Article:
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US Scientists Create Antibody-Producing Cows - 2003-10-14

Imagine herds of cattle raised not for their milk or meat, but for medicines. Scientists have long dreamed about changing the genetic makeup of farm animals such as cows and goats to turn them into biological factories for making anything from cancer drugs to human antibodies that could boost a patient's ability to fight disease. Now scientists in the United States and Japan report that they have moved a major step closer to making this vision a reality. They have created a line of cows with the capacity to produce a wide range of antibodies, including those able to fight diseases like smallpox, anthrax and even children's ear infections.

Inside a white barn surrounded by corn and soybean fields, four calves are awaiting their afternoon feeding.

Linda, Heather, Tara and Yoon don't look any different from calves on neighboring farms, but about one-third percent of the genetic material, or DNA, in their cells is human. That may not seem like a lot, but it's about 500 times more foreign DNA than has ever been transferred into a cow.

"Arguably it's the most complex genetic manipulation ever accomplished," said Jim Robl.

Jim Robl is the lead scientist for Hematech, a small Sioux Falls biotechnology company that produced the calves. He explains that each calf carries a set of human genes that, when they're at work in our bodies, enable our immune systems to make antibodies against infections.

To transfer those genes, Dr. Robl and his team had to overcome a major obstacle. Because antibody genes must respond to so many different diseases, they're very big. Most successful genetic modifications of plants and animals to date have involved transferring only small fragments of DNA.

Hematech's scientists together with their collaborators at a Japanese pharmaceutical company had to find a way of inserting these giant genes and they took a lesson from nature. Cells store genetic material in packages called chromosomes. So Dr. Robl's team created an artificial chromosome consisting of the antibody genes and some genetic packaging material.

"So all of those are contained within this small chromosome fragment, all of the essentials to have it carried on through cell division," he said. "And the cell goes on its merry way without interruption or even realizing that this extra chromosome is there."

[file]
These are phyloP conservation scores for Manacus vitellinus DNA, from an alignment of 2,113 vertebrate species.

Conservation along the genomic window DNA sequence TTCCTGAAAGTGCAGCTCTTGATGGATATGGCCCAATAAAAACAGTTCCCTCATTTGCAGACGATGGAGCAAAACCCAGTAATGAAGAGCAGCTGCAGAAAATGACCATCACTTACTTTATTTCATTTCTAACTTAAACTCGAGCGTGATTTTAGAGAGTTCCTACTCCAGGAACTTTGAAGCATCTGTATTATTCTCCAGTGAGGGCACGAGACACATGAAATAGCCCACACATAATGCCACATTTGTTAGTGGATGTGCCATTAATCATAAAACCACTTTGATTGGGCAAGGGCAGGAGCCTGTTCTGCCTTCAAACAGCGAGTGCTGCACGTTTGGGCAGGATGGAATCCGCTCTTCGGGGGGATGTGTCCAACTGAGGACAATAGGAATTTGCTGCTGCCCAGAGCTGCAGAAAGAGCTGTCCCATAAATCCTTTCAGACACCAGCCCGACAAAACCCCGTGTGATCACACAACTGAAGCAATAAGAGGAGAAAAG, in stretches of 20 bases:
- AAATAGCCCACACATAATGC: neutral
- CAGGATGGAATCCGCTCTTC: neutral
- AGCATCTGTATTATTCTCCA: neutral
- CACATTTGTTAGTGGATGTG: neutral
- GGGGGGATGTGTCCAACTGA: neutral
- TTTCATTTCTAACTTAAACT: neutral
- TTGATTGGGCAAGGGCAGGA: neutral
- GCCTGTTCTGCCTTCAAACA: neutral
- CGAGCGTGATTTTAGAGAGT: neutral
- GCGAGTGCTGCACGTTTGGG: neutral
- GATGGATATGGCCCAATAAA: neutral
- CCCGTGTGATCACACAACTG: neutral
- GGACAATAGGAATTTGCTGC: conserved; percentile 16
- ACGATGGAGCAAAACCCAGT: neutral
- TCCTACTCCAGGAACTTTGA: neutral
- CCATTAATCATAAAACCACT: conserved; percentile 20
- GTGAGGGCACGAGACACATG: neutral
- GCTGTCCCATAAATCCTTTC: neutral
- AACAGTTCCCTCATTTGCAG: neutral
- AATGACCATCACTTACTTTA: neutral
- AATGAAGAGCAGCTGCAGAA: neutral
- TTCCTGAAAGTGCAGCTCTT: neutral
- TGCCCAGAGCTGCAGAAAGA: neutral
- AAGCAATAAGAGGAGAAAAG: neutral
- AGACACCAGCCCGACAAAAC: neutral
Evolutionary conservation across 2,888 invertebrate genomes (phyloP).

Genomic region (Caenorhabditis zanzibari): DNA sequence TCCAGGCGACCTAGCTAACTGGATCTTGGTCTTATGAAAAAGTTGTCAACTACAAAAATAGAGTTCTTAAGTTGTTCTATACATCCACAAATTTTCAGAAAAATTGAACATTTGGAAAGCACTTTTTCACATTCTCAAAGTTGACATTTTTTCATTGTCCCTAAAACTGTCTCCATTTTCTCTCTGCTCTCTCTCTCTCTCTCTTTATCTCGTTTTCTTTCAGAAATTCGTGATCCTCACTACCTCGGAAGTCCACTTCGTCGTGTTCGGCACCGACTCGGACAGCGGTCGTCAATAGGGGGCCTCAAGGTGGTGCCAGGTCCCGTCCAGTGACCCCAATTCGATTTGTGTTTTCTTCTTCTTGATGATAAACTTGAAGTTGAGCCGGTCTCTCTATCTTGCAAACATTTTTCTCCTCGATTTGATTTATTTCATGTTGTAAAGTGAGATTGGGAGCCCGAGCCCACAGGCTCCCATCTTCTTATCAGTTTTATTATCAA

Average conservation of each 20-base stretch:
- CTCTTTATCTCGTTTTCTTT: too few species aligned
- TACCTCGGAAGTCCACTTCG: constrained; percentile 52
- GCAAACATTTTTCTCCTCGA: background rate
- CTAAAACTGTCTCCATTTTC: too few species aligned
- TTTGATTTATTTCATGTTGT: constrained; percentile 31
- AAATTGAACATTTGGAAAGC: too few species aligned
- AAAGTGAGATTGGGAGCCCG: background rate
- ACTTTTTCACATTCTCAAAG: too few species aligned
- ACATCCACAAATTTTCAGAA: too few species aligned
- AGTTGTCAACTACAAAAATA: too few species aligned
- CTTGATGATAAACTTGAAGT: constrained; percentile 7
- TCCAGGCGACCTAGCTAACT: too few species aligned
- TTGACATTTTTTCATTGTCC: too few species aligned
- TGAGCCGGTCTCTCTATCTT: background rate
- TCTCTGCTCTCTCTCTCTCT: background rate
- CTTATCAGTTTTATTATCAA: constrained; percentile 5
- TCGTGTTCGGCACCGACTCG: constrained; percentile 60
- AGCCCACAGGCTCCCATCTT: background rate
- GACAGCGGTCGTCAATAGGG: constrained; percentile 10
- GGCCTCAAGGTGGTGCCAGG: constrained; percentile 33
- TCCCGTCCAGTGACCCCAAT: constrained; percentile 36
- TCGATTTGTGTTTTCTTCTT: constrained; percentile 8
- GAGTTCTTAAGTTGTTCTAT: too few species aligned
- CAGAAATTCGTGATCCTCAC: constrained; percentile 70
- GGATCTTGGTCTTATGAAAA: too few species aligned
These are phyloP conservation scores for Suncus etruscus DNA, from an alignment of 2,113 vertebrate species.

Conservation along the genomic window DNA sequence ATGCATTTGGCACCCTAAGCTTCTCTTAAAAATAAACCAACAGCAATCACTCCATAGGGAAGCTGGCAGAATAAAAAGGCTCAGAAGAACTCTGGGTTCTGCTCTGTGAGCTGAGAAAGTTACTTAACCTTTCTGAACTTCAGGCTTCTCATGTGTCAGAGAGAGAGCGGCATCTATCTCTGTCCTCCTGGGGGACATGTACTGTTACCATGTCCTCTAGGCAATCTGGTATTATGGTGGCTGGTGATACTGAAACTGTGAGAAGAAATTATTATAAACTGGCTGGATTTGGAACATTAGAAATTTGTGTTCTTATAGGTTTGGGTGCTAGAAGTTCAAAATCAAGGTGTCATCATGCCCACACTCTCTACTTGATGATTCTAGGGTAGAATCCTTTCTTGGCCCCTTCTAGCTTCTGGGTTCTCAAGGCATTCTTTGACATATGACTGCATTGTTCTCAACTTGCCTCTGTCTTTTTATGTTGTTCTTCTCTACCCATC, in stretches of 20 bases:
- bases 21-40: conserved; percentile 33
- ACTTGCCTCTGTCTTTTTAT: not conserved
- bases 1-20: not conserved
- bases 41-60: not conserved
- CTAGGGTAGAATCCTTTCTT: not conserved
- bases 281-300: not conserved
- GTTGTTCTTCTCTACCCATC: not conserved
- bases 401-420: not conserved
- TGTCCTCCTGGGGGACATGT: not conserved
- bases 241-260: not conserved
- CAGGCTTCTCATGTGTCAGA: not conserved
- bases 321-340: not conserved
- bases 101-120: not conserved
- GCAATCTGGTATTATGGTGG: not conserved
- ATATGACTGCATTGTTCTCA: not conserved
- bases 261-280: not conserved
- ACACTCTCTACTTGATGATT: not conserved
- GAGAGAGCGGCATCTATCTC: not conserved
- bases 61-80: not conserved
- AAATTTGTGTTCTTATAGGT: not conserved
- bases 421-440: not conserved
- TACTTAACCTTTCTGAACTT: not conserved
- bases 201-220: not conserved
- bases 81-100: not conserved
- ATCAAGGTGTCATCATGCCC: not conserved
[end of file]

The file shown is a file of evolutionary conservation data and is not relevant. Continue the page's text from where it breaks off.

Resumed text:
And it worked. The scientific journal Nature Biotechnology has published the research. Cow cells normally have 60 chromosomes; Hematech's calves have 61. And that 61st is busy churning out human antibodies that are circulating in the calves' blood. In Hematech's cloning laboratory, technicians are preparing to make identical copies of these calves so they don't have to go through the tricky and costly manipulation for each animal. Eventually, the company hopes to produce thousands of such cows.

There are still other scientific hurdles ahead, and the first medical product could be a decade away, but Jim Robl hopes believes the research is finally yielding practical benefits.

"Effectively, I've been working on this project for 20 years," continued Jim Robl. "I've always been interested in seeing something of use come out of all of this effort. So I feel that finally we're getting to something that can actually be put on the market, help people, be injected into patients, treat patients, cure patients of various diseases."

While Hematech plans to use the artificial chromosome to make human medicines, scientists elsewhere are dreaming up other ways to use the technology.

Bob Wall has reviewed the research; he's a genetic engineer for the U.S. Department of Agriculture. He says now scientists can start manipulating biological traits that are influenced by multiple genes, as most are. For instance, he thinks it would take about six genes to give dairy cows resistance to a disease that hinders milk production.

"By being able to use an artificial chromosome as this project did, we'll have a better chance of having it work right the first time we try it," he said. "One gene at a time, which is the technology we had before this publication, wouldn't really get you there."

Meanwhile, Hematech's calves are busy munching away at the feeding trough, unaware that they're paving the way for bigger and more powerful genetic manipulations.